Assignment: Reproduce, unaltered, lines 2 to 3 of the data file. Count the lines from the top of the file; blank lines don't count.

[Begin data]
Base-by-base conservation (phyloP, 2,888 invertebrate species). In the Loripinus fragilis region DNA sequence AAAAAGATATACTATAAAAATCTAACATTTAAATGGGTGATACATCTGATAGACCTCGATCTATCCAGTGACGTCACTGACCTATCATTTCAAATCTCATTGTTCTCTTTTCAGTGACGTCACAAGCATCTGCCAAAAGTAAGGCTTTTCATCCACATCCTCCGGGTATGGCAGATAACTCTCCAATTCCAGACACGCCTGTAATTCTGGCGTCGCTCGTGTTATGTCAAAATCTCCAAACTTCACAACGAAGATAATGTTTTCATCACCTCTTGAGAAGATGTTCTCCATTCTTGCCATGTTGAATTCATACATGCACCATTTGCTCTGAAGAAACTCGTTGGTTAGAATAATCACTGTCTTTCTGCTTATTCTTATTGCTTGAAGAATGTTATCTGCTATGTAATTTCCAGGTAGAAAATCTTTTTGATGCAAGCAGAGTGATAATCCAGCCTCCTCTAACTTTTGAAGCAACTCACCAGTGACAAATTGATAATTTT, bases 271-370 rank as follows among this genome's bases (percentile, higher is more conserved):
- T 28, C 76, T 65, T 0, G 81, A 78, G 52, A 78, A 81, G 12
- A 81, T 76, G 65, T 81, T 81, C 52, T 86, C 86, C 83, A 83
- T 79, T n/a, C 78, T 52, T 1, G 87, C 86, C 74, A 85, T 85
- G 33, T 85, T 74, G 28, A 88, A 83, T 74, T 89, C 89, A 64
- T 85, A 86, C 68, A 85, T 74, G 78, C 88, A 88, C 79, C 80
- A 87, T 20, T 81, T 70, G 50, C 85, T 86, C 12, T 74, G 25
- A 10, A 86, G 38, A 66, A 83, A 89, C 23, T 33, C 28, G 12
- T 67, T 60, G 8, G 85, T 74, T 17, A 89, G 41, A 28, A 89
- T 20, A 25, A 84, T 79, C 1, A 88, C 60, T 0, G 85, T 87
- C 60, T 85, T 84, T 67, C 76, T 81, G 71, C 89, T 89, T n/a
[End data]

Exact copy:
- T 28, C 76, T 65, T 0, G 81, A 78, G 52, A 78, A 81, G 12
- A 81, T 76, G 65, T 81, T 81, C 52, T 86, C 86, C 83, A 83